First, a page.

Wednesday, February 17, 2010

Soup and three, plus one

In the introduction, Tsuji talks about a traditional Japanese meal as "soup and three", with the "three" consisting of three different, not-soup items. My wife talks about Southern meat and threes, as places that serve a meat plus three sides. I think there must be a cross-cultural connection with combinations of four, paired with a taboo against saying "four things on a plate".

Anyhow, an example of a Soup & 3: miso soup with rice, sashimi, and yakitori. Or you could have udon noodle soup with sashimi, yakimono and nimono. This sentiment was echoed in the excellent video series on Japanese food put out by the Japanese government, to be posted later. (Who doesn’t love a good food video from Japan?)

For Valentine's Day, I decided to make a soup and three, plus one, for my wife. Three of the four courses were easy. Miso soup, rice, and sashimi were simplicity itself.

Strangely, the hard part was the fourth piece: the salad. I already mentioned that Tsuji had a typo in his red miso dressing. I decided to take a safer tack and try his sesame dressing with lettuce. The problem: to do this right, I need a Japanese mortar and pestle. Not one of those smooth marble things, but a bigger, slightly more rough one for mixing and pulverizing ingredients.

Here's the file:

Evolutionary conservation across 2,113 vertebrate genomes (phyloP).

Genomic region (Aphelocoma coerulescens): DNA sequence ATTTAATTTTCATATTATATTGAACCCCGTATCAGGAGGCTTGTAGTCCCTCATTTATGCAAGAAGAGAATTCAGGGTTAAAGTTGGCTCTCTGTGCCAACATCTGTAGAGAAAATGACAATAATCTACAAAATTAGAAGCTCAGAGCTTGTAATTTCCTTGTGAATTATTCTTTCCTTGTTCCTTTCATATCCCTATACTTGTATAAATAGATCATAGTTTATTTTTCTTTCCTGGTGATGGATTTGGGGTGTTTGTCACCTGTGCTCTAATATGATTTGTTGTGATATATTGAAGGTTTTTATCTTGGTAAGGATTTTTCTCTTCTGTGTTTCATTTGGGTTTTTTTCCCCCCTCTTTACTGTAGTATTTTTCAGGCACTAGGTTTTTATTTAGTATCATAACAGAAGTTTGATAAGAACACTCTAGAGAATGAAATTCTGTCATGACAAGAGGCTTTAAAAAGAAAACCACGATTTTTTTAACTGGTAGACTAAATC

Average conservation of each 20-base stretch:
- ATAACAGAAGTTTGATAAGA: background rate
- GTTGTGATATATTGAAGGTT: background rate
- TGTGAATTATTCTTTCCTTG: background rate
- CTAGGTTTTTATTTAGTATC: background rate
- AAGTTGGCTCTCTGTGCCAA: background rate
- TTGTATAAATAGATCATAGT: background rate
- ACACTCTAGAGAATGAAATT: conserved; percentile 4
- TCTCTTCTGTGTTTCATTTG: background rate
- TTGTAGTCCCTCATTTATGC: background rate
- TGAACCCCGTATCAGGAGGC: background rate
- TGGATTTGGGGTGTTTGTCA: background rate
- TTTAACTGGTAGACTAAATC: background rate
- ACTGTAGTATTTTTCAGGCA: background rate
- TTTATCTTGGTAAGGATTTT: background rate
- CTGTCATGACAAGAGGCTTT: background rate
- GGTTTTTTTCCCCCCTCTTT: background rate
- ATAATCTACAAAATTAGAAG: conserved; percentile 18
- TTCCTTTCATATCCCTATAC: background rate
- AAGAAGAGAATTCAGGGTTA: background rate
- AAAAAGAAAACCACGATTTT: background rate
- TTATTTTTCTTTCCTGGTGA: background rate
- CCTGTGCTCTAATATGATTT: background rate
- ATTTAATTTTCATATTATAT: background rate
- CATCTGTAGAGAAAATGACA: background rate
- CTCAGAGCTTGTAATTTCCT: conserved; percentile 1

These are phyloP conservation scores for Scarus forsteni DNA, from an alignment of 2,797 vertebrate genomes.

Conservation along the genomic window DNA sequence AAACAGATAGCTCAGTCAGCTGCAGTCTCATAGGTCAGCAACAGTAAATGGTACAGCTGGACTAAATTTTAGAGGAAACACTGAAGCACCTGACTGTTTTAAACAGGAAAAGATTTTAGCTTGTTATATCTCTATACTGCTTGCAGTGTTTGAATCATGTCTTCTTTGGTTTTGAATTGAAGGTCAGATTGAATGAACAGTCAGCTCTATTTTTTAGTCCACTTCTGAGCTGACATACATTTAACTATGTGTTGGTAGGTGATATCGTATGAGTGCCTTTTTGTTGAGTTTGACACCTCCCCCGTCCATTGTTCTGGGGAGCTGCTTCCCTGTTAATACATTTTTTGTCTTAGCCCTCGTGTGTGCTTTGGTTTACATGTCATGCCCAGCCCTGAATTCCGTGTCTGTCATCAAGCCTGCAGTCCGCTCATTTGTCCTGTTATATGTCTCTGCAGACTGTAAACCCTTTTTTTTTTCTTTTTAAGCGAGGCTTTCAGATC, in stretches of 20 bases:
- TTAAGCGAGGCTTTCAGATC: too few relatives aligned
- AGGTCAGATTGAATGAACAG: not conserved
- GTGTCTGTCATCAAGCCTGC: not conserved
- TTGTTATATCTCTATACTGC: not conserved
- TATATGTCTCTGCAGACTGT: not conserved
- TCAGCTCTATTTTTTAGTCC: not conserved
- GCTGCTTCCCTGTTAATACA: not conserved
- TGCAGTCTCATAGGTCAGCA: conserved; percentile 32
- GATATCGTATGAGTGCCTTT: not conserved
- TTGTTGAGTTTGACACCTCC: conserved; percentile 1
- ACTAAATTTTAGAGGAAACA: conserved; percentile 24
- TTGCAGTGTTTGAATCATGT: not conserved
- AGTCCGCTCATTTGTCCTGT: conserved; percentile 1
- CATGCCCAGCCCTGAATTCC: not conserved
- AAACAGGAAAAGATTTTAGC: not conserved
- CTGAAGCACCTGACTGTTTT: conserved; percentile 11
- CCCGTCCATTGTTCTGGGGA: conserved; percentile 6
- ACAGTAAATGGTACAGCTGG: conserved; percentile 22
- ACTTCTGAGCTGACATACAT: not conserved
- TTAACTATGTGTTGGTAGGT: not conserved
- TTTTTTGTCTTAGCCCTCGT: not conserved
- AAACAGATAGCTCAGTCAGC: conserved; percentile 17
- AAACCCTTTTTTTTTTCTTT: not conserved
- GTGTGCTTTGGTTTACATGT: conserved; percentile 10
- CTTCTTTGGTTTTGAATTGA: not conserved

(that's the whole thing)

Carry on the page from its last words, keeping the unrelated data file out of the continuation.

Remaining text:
I tried smashing the toasted sesame seeds with a pie server on a plate. No dice. Eventually, I decided on my coffee grinder. It worked. Perhaps, it worked a little too well. The sesame seeds were turned to dust nearly instantly. The recipe indicated that some flakes and hulls should still be visible. This was mixed with some dashi and soy to make a dressing to be mixed with spinach. Spinach was, in this case spelled: romaine.

In the end, it tasted pretty good, but it isn't a dressing I would make again. I'm not a huge fan of sesame, so that's part of the problem. The other part is this damn mortar and pestle issue. We spent way too much time cleaning the coffee grinder to make this a worthwhile application.

Meanwhile, I could have used "H’s” salad dressing instead. Next time.

“Wait,” you say, “You're not done with the post. What's this ‘plus one’ business?“

Well, dear reader, that was the beef and burdock roll, served as a final course for the evening.

All in all, it was a delicious meal. Pulling together four dishes at once was surprisingly easy with a little forethought. And Valentine's Day was a success toasted with sake.

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